The most relentless assault on labor unions in recent memory has been carried out during the main session of the Kansas Legislature.
It’s going to take more than a year — through next year’s Kansas House and gubernatorial elections — to see whether restrictions on the ability of unions to raise political action funds literally puts Democrats’ most reliable source of campaign money out of business.
Besides the new law that prohibits public employers from allowing political action committee deductions from union member paychecks, the Legislature has stricken the ability of local units of government to demand that public construction project works are paid the prevailing wage ... which may well take money out of union members’ pockets.
For conservative Republicans, it’s a win of massive proportions that isn’t being talked about much ... yet.
Cutting off union campaign funds — not quite, but it requires a clumsier method of automatic checking account deductions, or maybe just writing the occasional check — means that it’s going to be tougher for union friends to be elected to policymaking office.
And the prevailing wage argument played out as a battle between giant construction companies using lawmakers as chess pieces. That bill not only slaps down Democratic stronghold Wyandotte County, which requires prevailing wage (usually the union wage rate, but sometimes a dab lower) be paid on local government-financed construction projects, but also will mean a little less Democrat-aimed campaign money next election cycle.
The upshot? Well, we’ll have to see what happens in campaigns next year, but predictably there is going to be less money available for yard signs and palm cards and TV and radio ads for Democrats.
Republicans at the polls next election cycle might be able to meet Gov. Sam Brownback’s challenge to eliminate all Democrats from the Legislature and hope that the Republicans who are elected are as philosophically conservative as he is.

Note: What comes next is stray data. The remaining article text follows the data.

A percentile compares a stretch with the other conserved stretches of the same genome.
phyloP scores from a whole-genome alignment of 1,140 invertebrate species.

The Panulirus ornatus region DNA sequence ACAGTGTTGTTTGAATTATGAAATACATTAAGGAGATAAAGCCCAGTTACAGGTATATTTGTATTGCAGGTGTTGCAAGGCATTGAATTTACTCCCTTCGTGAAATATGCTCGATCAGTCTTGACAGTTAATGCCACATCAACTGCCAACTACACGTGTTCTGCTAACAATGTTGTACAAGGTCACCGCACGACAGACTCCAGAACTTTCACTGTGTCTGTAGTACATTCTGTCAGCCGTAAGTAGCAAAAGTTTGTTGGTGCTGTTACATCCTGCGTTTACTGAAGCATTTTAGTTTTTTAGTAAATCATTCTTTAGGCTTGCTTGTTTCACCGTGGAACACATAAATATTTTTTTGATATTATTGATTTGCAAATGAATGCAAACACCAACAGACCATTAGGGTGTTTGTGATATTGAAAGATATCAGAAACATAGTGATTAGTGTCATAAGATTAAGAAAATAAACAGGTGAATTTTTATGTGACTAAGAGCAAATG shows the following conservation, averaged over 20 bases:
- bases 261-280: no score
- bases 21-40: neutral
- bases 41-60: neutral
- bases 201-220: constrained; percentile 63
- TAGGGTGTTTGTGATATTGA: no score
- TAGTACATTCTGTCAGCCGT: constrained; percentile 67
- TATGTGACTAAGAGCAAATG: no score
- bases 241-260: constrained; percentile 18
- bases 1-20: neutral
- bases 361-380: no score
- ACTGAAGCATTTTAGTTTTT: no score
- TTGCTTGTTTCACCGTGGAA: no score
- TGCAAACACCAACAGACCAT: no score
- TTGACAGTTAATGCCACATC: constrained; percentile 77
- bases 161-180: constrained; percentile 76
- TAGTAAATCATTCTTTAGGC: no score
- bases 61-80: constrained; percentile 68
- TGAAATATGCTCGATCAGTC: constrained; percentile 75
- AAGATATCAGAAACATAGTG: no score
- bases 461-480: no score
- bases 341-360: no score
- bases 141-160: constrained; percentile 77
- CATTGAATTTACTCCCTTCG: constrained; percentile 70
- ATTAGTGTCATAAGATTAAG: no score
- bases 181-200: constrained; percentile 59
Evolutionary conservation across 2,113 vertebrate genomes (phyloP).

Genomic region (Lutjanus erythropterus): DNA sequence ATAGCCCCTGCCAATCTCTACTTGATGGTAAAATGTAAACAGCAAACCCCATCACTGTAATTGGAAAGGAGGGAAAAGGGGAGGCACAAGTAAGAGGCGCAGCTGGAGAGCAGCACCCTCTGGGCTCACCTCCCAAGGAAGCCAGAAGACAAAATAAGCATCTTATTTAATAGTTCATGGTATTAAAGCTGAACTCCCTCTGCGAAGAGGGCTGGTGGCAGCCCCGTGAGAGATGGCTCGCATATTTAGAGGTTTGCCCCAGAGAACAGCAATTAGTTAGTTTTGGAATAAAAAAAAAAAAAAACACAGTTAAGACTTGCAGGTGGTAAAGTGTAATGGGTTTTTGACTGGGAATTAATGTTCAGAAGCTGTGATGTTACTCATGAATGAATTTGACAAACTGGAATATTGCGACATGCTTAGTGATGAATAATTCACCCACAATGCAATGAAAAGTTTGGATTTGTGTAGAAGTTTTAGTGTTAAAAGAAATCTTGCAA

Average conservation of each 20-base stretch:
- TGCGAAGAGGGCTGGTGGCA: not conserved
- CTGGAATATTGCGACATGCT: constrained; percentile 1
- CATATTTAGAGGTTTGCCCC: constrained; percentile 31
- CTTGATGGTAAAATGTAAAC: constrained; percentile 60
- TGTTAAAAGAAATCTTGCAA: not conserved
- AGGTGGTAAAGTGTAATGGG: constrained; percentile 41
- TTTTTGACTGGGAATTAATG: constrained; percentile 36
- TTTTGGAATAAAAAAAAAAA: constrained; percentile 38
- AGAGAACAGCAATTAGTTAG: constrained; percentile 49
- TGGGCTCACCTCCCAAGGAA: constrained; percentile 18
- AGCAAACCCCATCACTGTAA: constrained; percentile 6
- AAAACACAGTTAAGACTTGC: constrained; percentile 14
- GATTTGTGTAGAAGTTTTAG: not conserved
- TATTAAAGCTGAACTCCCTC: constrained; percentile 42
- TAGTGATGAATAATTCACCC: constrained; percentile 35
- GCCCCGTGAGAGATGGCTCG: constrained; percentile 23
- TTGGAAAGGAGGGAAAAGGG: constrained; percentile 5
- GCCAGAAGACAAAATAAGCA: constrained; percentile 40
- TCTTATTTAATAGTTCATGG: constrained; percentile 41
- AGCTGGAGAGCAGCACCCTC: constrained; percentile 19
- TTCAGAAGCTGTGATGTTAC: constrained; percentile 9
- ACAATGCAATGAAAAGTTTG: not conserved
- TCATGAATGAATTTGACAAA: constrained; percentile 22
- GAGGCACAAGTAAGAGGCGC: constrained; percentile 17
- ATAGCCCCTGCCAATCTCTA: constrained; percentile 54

Or the effect of the anti-union legislation might be to shake the so-far neglected moderate Republicans, who if they manage to get into office next cycle might not have any reliable Democratic voting base to cooperate with. That might spur moderate Republicans and Democrats to start erasing that strict R-versus-D line, encouraging Democrats to support Republicans they can live with in the Statehouse, and Republicans to quit focusing on the “D” behind a candidate’s name on the ballot.
Because, it seems, those foot-in-the-door moves toward emasculating unions’ ability to raise funds for campaigns might strike moderate Republicans as close to what the conservative majority of their party has done to them.
What will the shakeout be? It’s going to take an election cycle to tell, but the anti-union legislation might well turn out to be a turning point for Democrats and moderate Republicans in the Statehouse, or it could be the starting line for some new sort of political activity.
Martin Hawver is publisher of Hawver’s Capitol Report. Visit his website at www.hawvernews.com